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How does Stevenson explore the theme of duality in the novella The Strange Case of Dr Jekyll and Mr Hyde and how does this reflect the time in which it was written?

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How does Stevenson explore the theme of duality in the novella The Strange Case of Dr Jekyll and Mr Hyde and how does this reflect the time in which it was written? In Dr Jekyll and Mr Hyde the theme of duality is explored in such a way that fascinated the audience in which it was initially written for. For centuries people have been interested in all things unknown, especially the paranormal. However, what really struck the Victorians was the concept that beneath a person's composure there could be darker elements to their personality that are kept unseen, meaning that no matter how they presented themselves it would just be a fa�ade. The idea of being able to change into another person to do whatever you like and live exactly how you wanted would have been a particular interest with Victorian readers as it is likely that they would have been able to directly relate to Dr Jekyll's character, who felt that for all his life he had been forced to live a certain way and to only show one side of himself, The novella fits in with other pieces of gothic literature written around the same time as they pushed forward the boundaries of the unknown and were originally written as a reaction to the strictness and the suppression of a Victorian society. ...read more.


This could be related to the characters: for example, the dark side would be describing Hyde while the light side would be a description of Dr Jekyll. However, this quote could also relate to Jekyll's workplace as it is hidden away in the darkness behind the house and this gives the feeling of mystery and secrecy. Another example of this also relates to Jekyll's house. One side of his house has "freshly painted shutters, well-polished brasses and general cleanliness" this reflects the side of Jekyll he shows to people, much like this would be the side of his house people would see. The idea that his shutters are "freshly painted" gives us an idea that they are painted frequently and is ever changing, just like how Jekyll is ever changing into Hyde. It could also show that a lot of care and attention is put into this part of the house, whereas we see the complete opposite a the back of the house which "showed no window" this part of the house is where Hyde enters and it is where Jekyll's laboratory is, this definitely suggests that bad things happen in there and that he doesn't want anyone to see in and perhaps doesn't want to see out either. The appearance of the back of the house is very different to the front, Stevenson describes it as "discoloured... ...read more.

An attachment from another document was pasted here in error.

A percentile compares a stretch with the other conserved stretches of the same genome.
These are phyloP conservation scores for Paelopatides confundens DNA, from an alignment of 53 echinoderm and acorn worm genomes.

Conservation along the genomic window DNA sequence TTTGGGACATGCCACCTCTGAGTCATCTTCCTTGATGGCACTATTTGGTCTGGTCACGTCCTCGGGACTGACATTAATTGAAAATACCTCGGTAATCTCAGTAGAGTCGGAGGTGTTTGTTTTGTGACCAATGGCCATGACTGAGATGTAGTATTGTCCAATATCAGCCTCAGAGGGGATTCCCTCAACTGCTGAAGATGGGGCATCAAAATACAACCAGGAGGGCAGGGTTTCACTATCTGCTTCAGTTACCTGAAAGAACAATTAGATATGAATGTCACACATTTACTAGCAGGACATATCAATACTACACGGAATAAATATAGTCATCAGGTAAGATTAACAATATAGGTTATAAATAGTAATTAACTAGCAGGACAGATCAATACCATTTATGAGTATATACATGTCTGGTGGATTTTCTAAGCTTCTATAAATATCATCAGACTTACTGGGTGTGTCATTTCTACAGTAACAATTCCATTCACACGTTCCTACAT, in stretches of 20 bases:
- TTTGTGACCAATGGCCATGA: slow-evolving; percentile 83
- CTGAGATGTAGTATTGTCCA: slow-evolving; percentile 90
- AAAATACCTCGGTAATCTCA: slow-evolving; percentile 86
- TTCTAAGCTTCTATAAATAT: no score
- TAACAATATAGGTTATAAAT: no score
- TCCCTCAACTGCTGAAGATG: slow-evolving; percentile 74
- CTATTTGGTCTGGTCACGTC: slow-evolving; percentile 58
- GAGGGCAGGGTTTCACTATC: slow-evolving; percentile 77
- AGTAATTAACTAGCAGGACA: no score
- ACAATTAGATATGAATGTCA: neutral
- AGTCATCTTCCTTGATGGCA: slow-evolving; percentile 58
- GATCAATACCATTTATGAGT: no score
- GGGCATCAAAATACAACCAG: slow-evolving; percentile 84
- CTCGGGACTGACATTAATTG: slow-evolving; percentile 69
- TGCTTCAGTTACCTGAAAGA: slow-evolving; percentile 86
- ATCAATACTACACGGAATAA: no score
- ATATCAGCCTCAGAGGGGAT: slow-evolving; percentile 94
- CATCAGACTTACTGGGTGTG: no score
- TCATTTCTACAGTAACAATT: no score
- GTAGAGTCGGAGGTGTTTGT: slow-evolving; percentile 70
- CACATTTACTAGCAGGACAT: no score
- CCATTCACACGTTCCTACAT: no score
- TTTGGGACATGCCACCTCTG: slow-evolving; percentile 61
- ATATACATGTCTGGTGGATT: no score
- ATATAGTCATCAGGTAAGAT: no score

This shows duality in his own actions, the way he manages to do such awful things but feel very good and calm about them. Hyde is also described as being like a animal. When he murders Sir Danvers Carew, Stevenson tells us that he behaves "with ape-like fury"; apes are an animal which humans were evolved from, meaning that Hyde is still not fully a human being. Humans are the only animal so far known to have a conscience, by comparing Hyde to a animal Stevenson is emphasising the fact that he might not be either. I believe that the moral of the novella "the Strange Case of Dr Jekyll and Mr Hyde" is that although it is acceptable for us to indulge in our desires, if we do it to much bad things will happen, however if we completely repress everything, we have an equal chance of destroying ourselves and I think he wanted to get that message across to Victorian readers especially. Dr Jekyll tried to find a way that meant he could enjoy all this and still live his life as a well-liked doctor to, but as we see from the story, part of living is learning and that you cannot do everything you wish to do. The character of Hyde was Stevenson's way of representing the animal and primitive ways all human beings have, which is possibly more visible than we think, despite the fronts we put on to disguise that. ...read more.

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